Originally published in 1995
Claudia Seferius #1
Followed by Virgin Territory
Having connived her way into marriage with a wealthy wine merchant, Claudia quickly grows bored, so when her secret gambling debts spiral, she hits on a resourceful way to pay off the moneylenders. Offering “personal services” to high-ranking Romans. That is, until her clients start turning up dead.
When the charismatic investigator, Marcus Cornelius Orbilio, digs too deep for comfort, Claudia is forced to track down the killer herself. Before the authorities or her husband find out what she’s up to.
When Claudia Seferius became the wife of a wealthy Roman wine merchant she may have expected a life of luxury but instead she found herself bored. Gambling seemed to offer some relief from the tedium but Claudia soon found herself in debt to some moneylenders and, lacking other ways to meet their demands, began offering her disciplinary services very discreetly (and expensively) to some of Rome’s leading men.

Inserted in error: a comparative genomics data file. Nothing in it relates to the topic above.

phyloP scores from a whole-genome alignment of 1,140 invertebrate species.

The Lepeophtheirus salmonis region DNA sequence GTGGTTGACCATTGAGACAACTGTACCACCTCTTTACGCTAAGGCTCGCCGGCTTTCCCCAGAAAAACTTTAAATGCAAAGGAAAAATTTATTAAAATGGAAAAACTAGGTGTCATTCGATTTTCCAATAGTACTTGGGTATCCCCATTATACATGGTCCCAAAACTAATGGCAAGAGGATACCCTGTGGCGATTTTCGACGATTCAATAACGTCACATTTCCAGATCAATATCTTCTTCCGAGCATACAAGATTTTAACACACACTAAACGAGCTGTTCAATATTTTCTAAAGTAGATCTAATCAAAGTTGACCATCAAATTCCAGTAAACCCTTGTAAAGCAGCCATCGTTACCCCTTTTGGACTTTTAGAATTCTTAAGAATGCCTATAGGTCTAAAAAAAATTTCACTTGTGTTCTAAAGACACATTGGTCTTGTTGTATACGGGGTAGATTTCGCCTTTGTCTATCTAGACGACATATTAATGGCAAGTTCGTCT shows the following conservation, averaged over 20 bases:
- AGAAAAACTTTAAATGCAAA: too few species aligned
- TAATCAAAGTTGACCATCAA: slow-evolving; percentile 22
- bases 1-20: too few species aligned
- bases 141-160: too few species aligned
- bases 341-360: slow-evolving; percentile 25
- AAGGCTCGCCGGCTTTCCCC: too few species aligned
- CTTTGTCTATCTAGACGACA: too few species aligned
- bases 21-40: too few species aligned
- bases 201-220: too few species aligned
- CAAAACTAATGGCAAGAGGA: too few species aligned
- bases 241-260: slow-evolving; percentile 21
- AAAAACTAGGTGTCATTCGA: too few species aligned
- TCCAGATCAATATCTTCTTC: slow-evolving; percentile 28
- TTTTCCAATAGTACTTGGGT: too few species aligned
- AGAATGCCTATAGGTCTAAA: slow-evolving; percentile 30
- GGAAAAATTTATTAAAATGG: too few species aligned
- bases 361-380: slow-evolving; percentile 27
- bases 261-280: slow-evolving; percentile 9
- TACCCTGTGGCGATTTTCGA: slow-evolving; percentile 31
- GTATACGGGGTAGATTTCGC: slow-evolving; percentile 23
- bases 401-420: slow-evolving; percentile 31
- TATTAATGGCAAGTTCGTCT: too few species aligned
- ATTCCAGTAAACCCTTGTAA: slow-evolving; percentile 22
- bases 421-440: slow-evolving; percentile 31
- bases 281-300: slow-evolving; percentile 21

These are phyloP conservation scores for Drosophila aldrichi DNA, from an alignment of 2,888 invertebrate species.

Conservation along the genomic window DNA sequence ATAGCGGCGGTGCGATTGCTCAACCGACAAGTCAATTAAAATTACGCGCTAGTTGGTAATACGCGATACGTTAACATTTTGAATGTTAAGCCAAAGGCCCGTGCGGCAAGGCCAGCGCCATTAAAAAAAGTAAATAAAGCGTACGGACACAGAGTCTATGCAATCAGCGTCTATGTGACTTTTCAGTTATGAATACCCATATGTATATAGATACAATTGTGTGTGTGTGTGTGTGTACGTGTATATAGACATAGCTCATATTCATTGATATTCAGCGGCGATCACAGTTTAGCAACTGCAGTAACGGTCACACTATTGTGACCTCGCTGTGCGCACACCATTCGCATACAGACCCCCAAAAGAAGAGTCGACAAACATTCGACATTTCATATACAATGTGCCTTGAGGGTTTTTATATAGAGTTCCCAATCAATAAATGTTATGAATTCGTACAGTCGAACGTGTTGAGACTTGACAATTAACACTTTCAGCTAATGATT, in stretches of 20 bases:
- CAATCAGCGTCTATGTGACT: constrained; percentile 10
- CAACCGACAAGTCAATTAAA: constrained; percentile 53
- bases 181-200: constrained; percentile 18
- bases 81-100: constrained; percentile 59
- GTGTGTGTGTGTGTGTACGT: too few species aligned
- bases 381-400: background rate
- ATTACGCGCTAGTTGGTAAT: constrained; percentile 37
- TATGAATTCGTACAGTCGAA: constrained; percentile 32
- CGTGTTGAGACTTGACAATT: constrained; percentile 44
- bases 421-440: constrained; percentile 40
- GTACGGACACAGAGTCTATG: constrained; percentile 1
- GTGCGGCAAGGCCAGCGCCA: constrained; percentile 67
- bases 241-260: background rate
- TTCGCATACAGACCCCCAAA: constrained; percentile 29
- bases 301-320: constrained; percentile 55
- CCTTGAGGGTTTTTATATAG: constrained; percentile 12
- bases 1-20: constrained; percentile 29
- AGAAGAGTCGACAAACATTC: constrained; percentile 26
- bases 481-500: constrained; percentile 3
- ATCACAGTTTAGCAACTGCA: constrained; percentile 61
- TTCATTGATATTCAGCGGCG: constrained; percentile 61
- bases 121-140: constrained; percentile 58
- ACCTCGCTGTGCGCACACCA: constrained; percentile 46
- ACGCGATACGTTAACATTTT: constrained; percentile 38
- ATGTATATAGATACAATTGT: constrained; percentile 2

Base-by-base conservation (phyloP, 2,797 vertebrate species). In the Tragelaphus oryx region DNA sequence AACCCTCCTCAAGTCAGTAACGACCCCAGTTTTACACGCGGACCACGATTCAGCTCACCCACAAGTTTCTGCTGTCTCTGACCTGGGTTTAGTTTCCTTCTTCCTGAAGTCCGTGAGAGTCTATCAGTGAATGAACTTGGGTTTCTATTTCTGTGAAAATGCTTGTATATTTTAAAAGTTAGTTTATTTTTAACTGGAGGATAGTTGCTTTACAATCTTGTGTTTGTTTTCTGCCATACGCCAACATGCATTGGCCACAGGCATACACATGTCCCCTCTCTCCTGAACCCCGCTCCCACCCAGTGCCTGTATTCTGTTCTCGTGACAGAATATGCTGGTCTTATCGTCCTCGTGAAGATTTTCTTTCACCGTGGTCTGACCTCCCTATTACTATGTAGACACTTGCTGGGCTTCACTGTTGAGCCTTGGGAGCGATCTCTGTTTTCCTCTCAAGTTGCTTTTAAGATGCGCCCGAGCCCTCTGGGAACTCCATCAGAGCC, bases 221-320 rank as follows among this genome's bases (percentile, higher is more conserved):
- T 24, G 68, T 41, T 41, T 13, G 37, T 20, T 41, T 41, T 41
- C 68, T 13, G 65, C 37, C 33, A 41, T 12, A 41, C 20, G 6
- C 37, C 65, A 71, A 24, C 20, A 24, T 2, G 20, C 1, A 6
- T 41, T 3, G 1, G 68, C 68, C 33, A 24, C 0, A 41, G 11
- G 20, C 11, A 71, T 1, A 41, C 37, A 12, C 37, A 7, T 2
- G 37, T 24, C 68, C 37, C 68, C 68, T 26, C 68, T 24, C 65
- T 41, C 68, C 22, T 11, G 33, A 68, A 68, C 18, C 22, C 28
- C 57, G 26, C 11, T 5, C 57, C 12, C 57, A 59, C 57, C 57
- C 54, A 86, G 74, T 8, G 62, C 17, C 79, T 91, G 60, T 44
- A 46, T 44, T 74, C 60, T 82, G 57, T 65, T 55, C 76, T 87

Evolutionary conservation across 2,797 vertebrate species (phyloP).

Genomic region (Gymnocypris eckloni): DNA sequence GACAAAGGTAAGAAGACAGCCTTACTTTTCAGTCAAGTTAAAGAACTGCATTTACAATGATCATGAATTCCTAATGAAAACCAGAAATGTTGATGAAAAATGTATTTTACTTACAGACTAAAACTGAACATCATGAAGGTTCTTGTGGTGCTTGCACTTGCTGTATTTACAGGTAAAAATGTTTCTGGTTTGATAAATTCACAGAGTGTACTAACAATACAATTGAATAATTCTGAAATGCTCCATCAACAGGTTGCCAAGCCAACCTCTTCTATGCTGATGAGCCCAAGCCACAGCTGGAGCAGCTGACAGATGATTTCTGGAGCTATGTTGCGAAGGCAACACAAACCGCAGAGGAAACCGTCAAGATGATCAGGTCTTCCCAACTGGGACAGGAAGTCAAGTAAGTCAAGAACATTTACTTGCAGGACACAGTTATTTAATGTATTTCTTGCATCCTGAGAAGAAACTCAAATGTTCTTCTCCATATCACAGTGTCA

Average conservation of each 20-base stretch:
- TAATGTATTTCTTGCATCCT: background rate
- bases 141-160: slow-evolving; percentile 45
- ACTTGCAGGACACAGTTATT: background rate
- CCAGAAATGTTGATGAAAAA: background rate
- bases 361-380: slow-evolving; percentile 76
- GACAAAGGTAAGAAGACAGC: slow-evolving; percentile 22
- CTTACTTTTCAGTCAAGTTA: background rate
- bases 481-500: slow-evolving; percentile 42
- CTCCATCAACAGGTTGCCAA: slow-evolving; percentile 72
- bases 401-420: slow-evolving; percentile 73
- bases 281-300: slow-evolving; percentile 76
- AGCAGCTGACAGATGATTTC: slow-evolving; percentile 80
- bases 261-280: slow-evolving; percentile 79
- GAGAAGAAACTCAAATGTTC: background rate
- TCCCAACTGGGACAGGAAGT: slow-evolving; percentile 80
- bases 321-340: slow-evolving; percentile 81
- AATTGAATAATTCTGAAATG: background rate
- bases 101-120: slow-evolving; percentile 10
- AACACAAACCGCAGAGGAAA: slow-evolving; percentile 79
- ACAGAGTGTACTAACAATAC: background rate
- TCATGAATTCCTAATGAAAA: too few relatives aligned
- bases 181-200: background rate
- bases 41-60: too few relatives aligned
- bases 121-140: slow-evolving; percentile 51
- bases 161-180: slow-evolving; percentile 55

Unfortunately Claudia has run into a problem. Several of her clients have begun to turn up dead, stabbed with their eyes gouged out. When she stumbles onto the body of her latest client investigator Marcus Cornelius Orbilio finally gets a lead into the murders and starts to pursue her. Determined to clear her name (and hoping to kill the guilty party herself), Claudia starts her own investigation into the murder.
Claudia is a relatively unusual protagonist, particularly for a historical mystery, in that she is presented as an antihero. For one thing, we know that she is not particularly interested in justice but rather out of self-interest and the desire to hurt the killer for the inconvenience they have caused her.
On top of that we see she can be cruel, sharp-tongued and manipulative with everyone around her. Imagine Joan Collins in a toga or a much sharper Atia of the Julii from HBO’s Rome. I can imagine that some readers will struggle to like her or want to see her succeed – I, on the other hand, absolutely loved her.
Marilyn Todd makes a couple of choices that I think help the reader accept Claudia as a hero. First, she establishes that everyone else is pretty horrible too. From her sleazy brother-in-law who drunkenly propositions her and feels her up at family gatherings to the rich senators and proctors who preach Augustan values but pay for her services, we get a sense that Claudia is far from an outlier. She’s just playing the hypocrites at their own game.